Asbestos trial starts in Australia against notorious asbestos company

Last Updated on 22nd April 2021 by Marketing

Landmark asbestos trial taking place in Brisbane

An asbestos trial has commenced in Brisbane Australia this morning, against the asbestos company, James Hardie.

The company are notorious in Australia having been accused of killing thousands already.

Maurice Blackburn Lawyers are leading the landmark case, which is the first of its kind to go to trial in Queensland in more than twenty years.

Suing James Hardie is 73-year-old Syd Lacey, who is suffering from terminal mesothelioma.

Mr Lacey says he was exposed to their products while he worked as a carpenter in the late 1970’s and 1980’s.

He is seeking damages as his illness has meant he has been unable to care for his sick wife, who is deaf and suffers from severe epilepsy.

The legal team pursuing the case are hoping it will serve as an important legal test in seeking damages relating to asbestos in Queensland.

James Hardie mined and manufactured building products containing asbestos (such as fibro sheeting) for many years.

Despite knowing the dangers, they suppressed scientific evidence for decades which showed their products contained asbestos.

They were forced to set up a compensation scheme for victims, but ended up shifting their company operations offshore in order to try and escape further liability.

Lawyer, Jonathan Walsh, said, “This is a tragic case, that if successful will set a precedent for mesothelioma damages in Queensland.” 

“It is also the first case of its kind to go to trial in Queensland in over 20 years.”

“For almost two decades our client Syd has been the primary carer for his wife of forty years Marion. Syd himself is also profoundly deaf, and since his diagnosis of mesothelioma in March 2017 has undergone several gruelling chemotherapy treatment regimens – treatment that is necessary to prolong his life for as long as possible.”

“Sadly, his disease will ultimately stop him from caring for his wife and take his life.”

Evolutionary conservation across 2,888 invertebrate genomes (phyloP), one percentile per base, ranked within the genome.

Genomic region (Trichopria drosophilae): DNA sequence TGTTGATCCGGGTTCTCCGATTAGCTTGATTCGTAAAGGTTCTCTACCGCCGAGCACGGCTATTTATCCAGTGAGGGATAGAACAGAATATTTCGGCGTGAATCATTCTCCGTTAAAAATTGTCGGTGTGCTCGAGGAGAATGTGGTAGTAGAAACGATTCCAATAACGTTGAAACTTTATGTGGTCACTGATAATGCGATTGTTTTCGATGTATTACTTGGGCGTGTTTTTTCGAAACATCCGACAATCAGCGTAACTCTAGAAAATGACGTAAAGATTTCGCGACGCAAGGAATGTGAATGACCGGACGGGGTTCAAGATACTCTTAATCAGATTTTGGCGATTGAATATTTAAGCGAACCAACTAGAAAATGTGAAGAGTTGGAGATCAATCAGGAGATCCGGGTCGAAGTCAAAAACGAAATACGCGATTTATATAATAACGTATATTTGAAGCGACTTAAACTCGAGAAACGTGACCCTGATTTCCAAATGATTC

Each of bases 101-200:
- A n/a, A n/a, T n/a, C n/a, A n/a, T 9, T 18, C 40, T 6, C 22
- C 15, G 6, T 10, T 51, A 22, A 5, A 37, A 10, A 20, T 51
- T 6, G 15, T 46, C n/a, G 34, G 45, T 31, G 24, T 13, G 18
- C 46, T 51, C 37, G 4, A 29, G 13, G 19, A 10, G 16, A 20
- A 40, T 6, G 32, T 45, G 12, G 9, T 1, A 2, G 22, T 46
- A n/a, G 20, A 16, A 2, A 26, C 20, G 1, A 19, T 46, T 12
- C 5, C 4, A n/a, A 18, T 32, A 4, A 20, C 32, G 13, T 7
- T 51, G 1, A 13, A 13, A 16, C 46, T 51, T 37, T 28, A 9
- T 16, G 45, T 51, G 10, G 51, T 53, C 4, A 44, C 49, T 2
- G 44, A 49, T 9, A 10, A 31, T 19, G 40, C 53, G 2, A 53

“Whilst James Hardie has conceded they are liable for Syd’s asbestos exposure, they have refused to accept that Marion requires 24 hour care and that Syd will lose his ability to care for her around-the-clock.”

“Syd’s inability to continue caring for his wife is going to have a significant impact on both their lives, and it is very important to him that he has the financial means to make sure that his wife can be cared for.”

Asbestos trial set to last four days

Brisbane Supreme Court will host Syd Lacey’s case with the asbestos trial set to last for four days.

Maurice Blackburn Lawyers will be seeking a total of $5.9 million in damages from Amaca Pty Ltd (formerly James Hardie).

Most of the damages being sought are to compensate for Syd being physically unable to provide long term care and support for his wife Marion.

Mr Walsh said of the case, “This case is also seeking exemplary damages – damages that recognise James Hardie’s reckless indifference in continuing to sell the asbestos products that caused Syd’s illness, despite knowing these products could kill.”

“If that aspect of Syd’s case is successful it will set an important legal precedent for future Queensland asbestos sufferers and their families seeking compensation, as currently there is no precedent for James Hardie or other defendants to have pay such damages in Queensland.”

“Syd’s great hope is that by bringing this case he can help not only his own family, but also help other sufferers to have the ability to seek damages they are entitled to for the harm caused by asbestos products they should never have been exposed to.”

A complete ban on asbestos was imposed in Australia over a decade ago.

As a nation, Australia has the second highest asbestos death rate in the world (with the UK being no 1).

The number of mesothelioma cases in Australia is expected to peak around 2020, to at least 18,000.

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Published May 08, 2018

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